Asian Stocks Edge Down on Europe Bank Woes, Lower Oil

TOKYO (Reuters) -
A currency trader works at the foreign exchange dealing room of the KEB Hana Bank headquarters in Seoul, South Korea, Thursday, April 14, 2016. Asian stocks surged Thursday in a second day of solid gains, buoyed by rallies on Wall Street and European markets, an uptick in China's trade and Singapore's unexpected easing of monetary policy.(AP Photo/Ahn Young-joon)
A currency trader works at the foreign exchange dealing room of the KEB Hana Bank headquarters in Seoul, South Korea. (AP Photo/Ahn Young-joon)

Asian stocks were lower on Wednesday, with European banking sector concerns and lower crude oil prices dulling investors’ appetite for riskier assets.

Spreadbetters expected Britain’s FTSE, Germany’s DAX and France’s CAC to open slightly firmer, with Wall Street’s gains overnight just barely offsetting negative views on stocks.

Equities in Asia had gained on Tuesday from a perceived win by Democrat Hillary Clinton at the first presidential debate over Republican Donald Trump, who is seen as creating greater uncertainty for the U.S. and global economies.

But the relief gave way to angst about the European financial sector, gripped by worries over the health of Deutsche Bank, whose shares hit a record low overnight.

Oil, weighed down by waning hopes that a meeting of producers would reduce oversupply, also soured sentiment.

MSCI’s broadest index of Asia-Pacific shares outside Japan was down 0.2 percent, erasing earlier modest gains.

South Korea’s Kospi fell 0.5 percent and Shanghai lost 0.3 percent. Australian stocks slipped 0.1 percent.

Japan’s Nikkei underperformed and was last down 1.4 percent. Japanese stocks were dogged by threats of a robust yen, which hurts exporters’ earnings.

“By looking at the current dollar-yen levels, companies will likely have no choice but to lower their dollar-yen assumptions in their mid-year earnings releases,” said Norihiro Fujito, a senior investment strategist at Mitsubishi UFJ Morgan Stanley Securities in Tokyo.

Overnight, U.S. shares rose on broader support for equities following the presidential debate and upbeat consumer confidence data, though gains were capped by energy sector weakness.

Oil fell about 3 percent on Tuesday after Saudi Arabia and Iran dashed expectations that the two major OPEC producers would find a compromise at a meeting in Algiers to help ease a global glut of crude.

U.S. crude had crawled up 0.3 percent to $44.79 a barrel on Wednesday, the final day of the Sept. 26-28 International Energy Forum gathering.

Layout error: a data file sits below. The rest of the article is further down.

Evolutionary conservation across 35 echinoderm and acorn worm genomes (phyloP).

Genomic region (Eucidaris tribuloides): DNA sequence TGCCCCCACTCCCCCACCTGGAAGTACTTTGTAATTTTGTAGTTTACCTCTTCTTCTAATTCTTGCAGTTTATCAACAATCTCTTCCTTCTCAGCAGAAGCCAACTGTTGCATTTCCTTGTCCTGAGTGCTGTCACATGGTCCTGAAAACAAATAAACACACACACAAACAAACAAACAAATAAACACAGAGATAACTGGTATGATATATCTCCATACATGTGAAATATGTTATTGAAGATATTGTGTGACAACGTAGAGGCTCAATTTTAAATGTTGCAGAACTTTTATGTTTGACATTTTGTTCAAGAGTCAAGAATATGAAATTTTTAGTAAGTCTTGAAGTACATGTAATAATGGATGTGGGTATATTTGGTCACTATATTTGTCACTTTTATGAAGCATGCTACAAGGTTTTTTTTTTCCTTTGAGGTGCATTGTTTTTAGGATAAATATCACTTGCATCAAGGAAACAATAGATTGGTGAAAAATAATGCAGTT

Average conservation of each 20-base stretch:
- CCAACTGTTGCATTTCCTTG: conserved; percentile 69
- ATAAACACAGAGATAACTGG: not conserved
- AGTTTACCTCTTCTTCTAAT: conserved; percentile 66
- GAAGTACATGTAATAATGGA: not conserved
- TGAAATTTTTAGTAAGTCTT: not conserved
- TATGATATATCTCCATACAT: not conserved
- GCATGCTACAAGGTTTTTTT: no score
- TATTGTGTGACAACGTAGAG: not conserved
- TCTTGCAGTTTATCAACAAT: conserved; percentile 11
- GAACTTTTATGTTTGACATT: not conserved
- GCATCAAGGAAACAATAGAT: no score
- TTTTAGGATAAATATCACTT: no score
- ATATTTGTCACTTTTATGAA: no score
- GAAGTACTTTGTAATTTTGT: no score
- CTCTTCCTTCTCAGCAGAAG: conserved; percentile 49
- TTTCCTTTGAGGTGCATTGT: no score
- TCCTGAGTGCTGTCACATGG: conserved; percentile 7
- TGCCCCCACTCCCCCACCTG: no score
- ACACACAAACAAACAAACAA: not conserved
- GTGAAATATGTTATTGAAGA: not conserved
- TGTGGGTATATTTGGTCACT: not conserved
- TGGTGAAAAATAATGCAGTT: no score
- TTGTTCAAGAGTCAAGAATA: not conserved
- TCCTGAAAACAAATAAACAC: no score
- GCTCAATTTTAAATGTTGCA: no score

With oil prices having dropped to less than half of their 2014 highs, the Algiers talks are OPEC’s second attempt at an output agreement after a failed round in Qatar in April.

“The market currently does not expect any agreement at this meeting, so no agreement should have only limited negative impact on the oil price,” wrote Marshall Gittler, head of investment research at FXPRIMUS.

“Expectations are now so low though that if by some miracle they did come to even a half-hearted agreement, that would probably send prices up sharply.”

The dollar was up 0.2 percent to 100.635 yen but was still in reach of a one-month low of 100.085 seen the previous day.

It had popped up to 100.990 yen on Tuesday when Clinton was seen to have emerged as the debate winner. But the rise faded with the market reminded that Clinton also favours a weaker dollar.

The euro was steady at $1.1211 after losing about 0.4 percent overnight on Europe’s banking sector worries.

The near-term market focus was on comments European Central Bank President Mario Draghi and Federal Reserve Chair Janet Yellen.

Draghi will face tough questions from German lawmakers on Wednesday about the central bank’s monetary policy, while Yellen will deliver semi-annual testimony before the U.S. House Financial Services Committee.

The Mexican peso, which jumped against the dollar following Clinton’s perceived debate win, held on to gains.

It was little changed at 19.39 pesos to the dollar, having rallied on Tuesday from a record low of 19.92 hit on worries that a Trump win would threaten Mexico’s exports to the United States.

The 10-year Treasury yield hovered near a three-week low of 1.546 percent touched overnight amid speculation that Europe’s banking woes could delay the Fed’s next rate hike.